What to Do with Windfall Apples


| 7/29/2008 10:27:09 AM


Tags: windfall apples, drying apples, making apple juice, food preservation,

Windfall Apples


Twice a day, I take my bucket out to the apple trees and pick up fallen fruit. The hard green ones under the fall-maturing ‘Liberty’ and ‘Enterprise’ go straight to the compost pile, but many of the apples beneath the early-bearing ‘Williams Pride’ are ripe enough to eat.

The tree has its reasons for shedding this "early windfall" crop. Some of the apples have strange puckers, others show ominous black patches, and many suffer cuts and bruises when they fall to the ground. I shake off the ants and pick them up. If you want to grow high-quality apples organically, gathering up fallen fruit is mandatory. Doing it daily prevents problems with a dozen widespread insects and diseases — and mighty hordes of irritable yellow jackets, too.

After sorting, I have about 10 pounds of apples a day in need of attention. I don’t want to invest much time and energy in them, because there are much better apples to come. But it goes against my nature to waste something that’s perfectly usable. After doing some research and trying various options, here’s what’s working for me.

 Pink Juice

The apple industry funds fabulous research into every imaginable nutritional benefit of apples. Eating them fresh and whole is best, but a cloudy pink juice made from whole apples, with skins intact, contains four times as many beneficial nutrients as clear, pressed juice. It’s fast to make, too. Wash the apples, cut away obvious bad parts, and cut them in halves or quarters. Place in a large pot with an inch or two of water. Bring to a boil, cover, and cook about 20 minutes. Mash with a potato masher or big spoon, and then dump the pulp into a large colander lined with a piece of lightweight cloth such as cotton sheeting or cheesecloth, placed over a deep pot. After it has drained for an hour or so, squeeze the pulp a few times to get as much cloudy juice as you can, because the cloudier the juice, the greater its fiber, heart-healthy flavonoids and antioxidants to charge up your immune system.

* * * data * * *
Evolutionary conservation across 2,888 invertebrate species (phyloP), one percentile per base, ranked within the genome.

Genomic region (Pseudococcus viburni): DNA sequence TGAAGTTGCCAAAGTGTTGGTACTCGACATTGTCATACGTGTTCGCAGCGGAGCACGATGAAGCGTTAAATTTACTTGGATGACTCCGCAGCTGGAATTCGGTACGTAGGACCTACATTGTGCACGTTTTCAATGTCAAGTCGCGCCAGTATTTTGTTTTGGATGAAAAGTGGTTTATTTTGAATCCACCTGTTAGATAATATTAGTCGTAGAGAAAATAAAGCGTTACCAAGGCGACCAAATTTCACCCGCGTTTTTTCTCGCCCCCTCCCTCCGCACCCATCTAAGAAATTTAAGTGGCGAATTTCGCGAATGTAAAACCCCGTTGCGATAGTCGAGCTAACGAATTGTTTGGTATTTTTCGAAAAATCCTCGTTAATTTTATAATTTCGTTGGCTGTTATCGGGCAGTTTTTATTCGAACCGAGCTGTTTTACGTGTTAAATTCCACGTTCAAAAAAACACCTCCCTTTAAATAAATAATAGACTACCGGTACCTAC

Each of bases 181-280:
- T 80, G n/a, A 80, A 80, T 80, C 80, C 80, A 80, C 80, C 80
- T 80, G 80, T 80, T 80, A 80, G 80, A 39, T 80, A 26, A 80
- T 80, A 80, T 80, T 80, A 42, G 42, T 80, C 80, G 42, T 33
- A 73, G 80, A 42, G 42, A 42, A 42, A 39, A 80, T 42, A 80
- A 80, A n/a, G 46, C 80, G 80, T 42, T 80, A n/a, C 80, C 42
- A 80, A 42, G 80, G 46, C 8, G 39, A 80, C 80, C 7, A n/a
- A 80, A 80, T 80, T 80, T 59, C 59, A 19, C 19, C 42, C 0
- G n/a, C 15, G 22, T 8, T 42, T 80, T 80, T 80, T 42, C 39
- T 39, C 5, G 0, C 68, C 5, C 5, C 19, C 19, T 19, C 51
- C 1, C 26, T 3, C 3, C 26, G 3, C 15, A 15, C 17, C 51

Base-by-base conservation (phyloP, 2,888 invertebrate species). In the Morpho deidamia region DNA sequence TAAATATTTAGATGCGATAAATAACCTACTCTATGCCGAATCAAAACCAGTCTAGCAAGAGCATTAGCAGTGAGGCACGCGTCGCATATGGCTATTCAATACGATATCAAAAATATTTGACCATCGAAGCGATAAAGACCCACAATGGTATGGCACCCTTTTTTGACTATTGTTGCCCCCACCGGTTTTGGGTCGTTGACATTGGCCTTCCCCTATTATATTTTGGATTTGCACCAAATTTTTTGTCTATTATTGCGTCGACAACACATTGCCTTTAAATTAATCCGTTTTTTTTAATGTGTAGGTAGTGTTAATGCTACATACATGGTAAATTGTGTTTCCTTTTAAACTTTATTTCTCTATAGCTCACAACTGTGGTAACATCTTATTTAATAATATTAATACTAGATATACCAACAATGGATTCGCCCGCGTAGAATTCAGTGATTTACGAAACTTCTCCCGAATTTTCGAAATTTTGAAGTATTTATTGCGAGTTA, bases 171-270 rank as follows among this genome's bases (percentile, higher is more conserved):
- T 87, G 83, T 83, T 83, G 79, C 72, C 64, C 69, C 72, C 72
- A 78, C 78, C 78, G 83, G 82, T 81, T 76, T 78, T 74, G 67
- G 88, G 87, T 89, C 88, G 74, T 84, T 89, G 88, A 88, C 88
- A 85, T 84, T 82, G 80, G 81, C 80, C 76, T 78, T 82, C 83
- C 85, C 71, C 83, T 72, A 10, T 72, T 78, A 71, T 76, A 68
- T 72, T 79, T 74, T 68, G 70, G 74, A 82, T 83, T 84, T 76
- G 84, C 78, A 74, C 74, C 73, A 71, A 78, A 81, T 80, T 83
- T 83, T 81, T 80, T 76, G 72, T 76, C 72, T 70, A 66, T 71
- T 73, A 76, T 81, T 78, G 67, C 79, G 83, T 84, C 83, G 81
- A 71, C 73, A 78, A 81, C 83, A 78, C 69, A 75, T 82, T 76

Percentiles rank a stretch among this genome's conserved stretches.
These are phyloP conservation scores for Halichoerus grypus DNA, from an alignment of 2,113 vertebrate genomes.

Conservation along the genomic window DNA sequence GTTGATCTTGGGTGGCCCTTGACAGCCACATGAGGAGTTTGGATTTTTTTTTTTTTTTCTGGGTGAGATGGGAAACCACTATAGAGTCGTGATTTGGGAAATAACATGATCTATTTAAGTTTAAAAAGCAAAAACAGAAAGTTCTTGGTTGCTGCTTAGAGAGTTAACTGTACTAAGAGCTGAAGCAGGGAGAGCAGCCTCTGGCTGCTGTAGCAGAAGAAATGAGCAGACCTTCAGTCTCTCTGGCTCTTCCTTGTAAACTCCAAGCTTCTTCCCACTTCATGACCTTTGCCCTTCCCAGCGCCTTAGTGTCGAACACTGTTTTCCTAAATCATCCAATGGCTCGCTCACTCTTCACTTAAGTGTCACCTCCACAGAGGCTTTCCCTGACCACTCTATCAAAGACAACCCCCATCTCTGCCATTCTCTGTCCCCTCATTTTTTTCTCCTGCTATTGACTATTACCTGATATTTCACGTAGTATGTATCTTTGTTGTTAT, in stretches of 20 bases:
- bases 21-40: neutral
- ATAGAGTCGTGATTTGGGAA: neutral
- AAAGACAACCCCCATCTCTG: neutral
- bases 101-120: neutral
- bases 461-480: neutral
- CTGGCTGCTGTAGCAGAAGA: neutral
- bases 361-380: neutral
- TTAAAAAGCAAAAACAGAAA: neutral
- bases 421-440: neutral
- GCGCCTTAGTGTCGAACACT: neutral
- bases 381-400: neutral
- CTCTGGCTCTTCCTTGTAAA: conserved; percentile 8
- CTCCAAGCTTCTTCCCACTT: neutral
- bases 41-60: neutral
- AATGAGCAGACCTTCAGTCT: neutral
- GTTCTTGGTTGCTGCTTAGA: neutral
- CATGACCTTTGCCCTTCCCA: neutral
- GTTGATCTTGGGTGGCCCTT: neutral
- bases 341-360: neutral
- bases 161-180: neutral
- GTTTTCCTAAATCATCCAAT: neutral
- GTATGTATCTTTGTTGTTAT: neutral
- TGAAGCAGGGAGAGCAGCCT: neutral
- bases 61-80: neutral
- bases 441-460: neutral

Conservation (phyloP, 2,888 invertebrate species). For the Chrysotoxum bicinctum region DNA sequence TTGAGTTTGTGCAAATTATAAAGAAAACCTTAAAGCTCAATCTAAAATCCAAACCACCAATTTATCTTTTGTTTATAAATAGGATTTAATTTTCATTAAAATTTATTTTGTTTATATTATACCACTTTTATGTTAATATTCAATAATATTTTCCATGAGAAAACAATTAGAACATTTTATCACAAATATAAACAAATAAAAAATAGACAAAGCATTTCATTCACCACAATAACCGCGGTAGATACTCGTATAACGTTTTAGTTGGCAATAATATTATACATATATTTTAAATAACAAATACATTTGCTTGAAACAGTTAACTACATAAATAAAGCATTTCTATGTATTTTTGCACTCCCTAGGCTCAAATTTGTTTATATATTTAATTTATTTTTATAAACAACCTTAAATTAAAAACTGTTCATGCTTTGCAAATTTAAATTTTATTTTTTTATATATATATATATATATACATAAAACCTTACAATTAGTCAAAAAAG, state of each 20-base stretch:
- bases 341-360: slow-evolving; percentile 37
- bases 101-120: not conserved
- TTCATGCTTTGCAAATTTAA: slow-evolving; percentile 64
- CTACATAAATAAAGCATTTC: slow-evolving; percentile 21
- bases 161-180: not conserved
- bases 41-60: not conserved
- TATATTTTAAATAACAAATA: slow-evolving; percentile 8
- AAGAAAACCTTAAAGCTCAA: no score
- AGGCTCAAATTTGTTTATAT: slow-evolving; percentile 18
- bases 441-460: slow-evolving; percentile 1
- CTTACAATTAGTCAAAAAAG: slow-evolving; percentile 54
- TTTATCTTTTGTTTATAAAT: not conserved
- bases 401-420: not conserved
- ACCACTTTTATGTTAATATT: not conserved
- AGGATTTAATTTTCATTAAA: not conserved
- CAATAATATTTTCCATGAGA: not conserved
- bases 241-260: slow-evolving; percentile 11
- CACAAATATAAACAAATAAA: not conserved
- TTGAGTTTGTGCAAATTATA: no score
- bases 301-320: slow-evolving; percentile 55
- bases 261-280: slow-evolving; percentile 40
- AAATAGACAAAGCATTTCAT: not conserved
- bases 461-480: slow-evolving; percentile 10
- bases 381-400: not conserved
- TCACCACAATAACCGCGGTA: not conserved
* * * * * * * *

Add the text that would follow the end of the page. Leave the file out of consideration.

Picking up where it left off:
kathy
10/8/2013 1:58:52 PM

hi, the pink juice sounds fantastic. I know fresh is best but how do you store this long term..can it...freeze it? how long will it last if fridge? one more question.. how many apples do you throw in the pot at one time?


kathy
10/8/2013 1:58:49 PM

hi, the pink juice sounds fantastic. I know fresh is best but how do you store this long term..can it...freeze it? how long will it last if fridge? one more question.. how many apples do you throw in the pot at one time?


kathy
10/8/2013 1:58:47 PM

hi, the pink juice sounds fantastic. I know fresh is best but how do you store this long term..can it...freeze it? how long will it last if fridge? one more question.. how many apples do you throw in the pot at one time?





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